11th July 2014, 14:00 – 18:30 Uhr
University of Bayreuth, S 122 (GW I)
14:00 Opening and Poster Session
16:00 Astrid Böger (Hamburg), “‘Destiny’s Temporal Anomaly’ in X-Men: Days of Future Past”
16:45 Jennifer Henke (Bremen), “Dystopian Visions of Technology: Graphic Literature and Genetics”
17:30 Dirk Vanderbeke (Jena), “Dirges in the Dark: Dystopian Desires in Graphic Novels”
“Since the end of the cold war in the late 1980s, the sense of crisis has become ubiquitous. Media discourse around terrorism, climate change disasters, global financial collapse, and impending pandemics inspire apocalyptic fiction and fictional narratives of disaster feed into risk reporting. At the same historical moment, comics as a medium, particularly in the English-speaking world, turned towards bleaker, more dystopian and complex narrative worlds, Alan Moore’s Watchmen (1986-87) and Frank Miller’s Dark Knight series (1986, 1987, 2001-02) being the most prominent early examples. It is not surprising, then, that dystopia has become one of the dominant genres (next to autobiography) in comics/graphic narratives, while utopian visions have virtually disappeared. Even the superhero has turned into a figure of doom rather than resurrection.
Focusing on this shift, this workshop brings together BA/MA students, doctoral students, and established scholars in the field of Comics Studies to explore ways in which comics have envisioned the future and yet unrealized potentialities from the 1980s to the present. How have comics tapped speculative genres such as science fiction, utopia/dystopia, (post)apocalypse, alternate history, superhero fiction, and horror to engage with the contemporary sense of risk and apprehension? How has this engagement changed since the 1980s? Has the comics medium developed unique ways of visualizing possible (or impossible) futures in response to present technological, social, and political challenges? What technological developments (nuclear technology, biotechnology, nanotechnology, AI/robotics) have been particularly productive in envisioning these futures? How is the posthuman conceptualized in comics? What role does the superhero, quintessential product of American comics culture, play in these visions? How do these speculative graphic narratives conceptualize gender and race in terms of the future? How are future military conflicts envisioned in comics?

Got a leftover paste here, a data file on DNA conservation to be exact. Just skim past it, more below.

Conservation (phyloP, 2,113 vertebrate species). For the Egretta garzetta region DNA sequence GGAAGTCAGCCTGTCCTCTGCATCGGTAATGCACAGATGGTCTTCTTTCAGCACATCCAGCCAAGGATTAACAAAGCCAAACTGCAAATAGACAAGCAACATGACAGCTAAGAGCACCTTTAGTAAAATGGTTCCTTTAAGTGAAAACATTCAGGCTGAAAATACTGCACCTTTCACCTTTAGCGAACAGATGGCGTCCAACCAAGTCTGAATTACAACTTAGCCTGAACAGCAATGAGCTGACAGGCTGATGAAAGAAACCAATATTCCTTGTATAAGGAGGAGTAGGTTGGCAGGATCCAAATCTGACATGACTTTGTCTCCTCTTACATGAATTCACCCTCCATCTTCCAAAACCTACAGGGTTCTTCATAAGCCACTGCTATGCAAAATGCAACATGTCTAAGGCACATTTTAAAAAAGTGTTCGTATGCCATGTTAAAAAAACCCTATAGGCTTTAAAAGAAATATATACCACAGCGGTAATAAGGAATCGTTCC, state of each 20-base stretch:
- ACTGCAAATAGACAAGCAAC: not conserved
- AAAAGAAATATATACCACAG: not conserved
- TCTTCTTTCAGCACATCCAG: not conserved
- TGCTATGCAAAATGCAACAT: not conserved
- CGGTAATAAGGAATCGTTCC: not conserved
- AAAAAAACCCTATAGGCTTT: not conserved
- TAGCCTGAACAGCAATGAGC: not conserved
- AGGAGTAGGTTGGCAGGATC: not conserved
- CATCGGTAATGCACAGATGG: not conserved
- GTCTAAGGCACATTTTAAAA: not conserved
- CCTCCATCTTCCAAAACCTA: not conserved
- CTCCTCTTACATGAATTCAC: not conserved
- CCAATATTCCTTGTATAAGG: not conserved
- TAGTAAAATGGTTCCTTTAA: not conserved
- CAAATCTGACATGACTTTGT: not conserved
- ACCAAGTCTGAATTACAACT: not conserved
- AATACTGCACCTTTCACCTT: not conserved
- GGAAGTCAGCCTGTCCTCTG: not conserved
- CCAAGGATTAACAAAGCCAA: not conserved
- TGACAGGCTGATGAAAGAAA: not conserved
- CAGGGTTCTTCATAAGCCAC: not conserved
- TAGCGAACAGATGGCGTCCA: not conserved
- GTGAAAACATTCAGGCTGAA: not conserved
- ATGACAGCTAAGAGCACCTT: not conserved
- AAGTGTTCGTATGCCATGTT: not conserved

The workshop continues a series of symposia, workshops and conferences in Bayreuth around the question of global catastrophic risk in literature, popular culture and society. It is part of a research project at the University of Bayreuth on risk fiction and cultures of speculation.”
You may direct questions and comments directly to the workshop organizer and ComFor member Laura Oehme!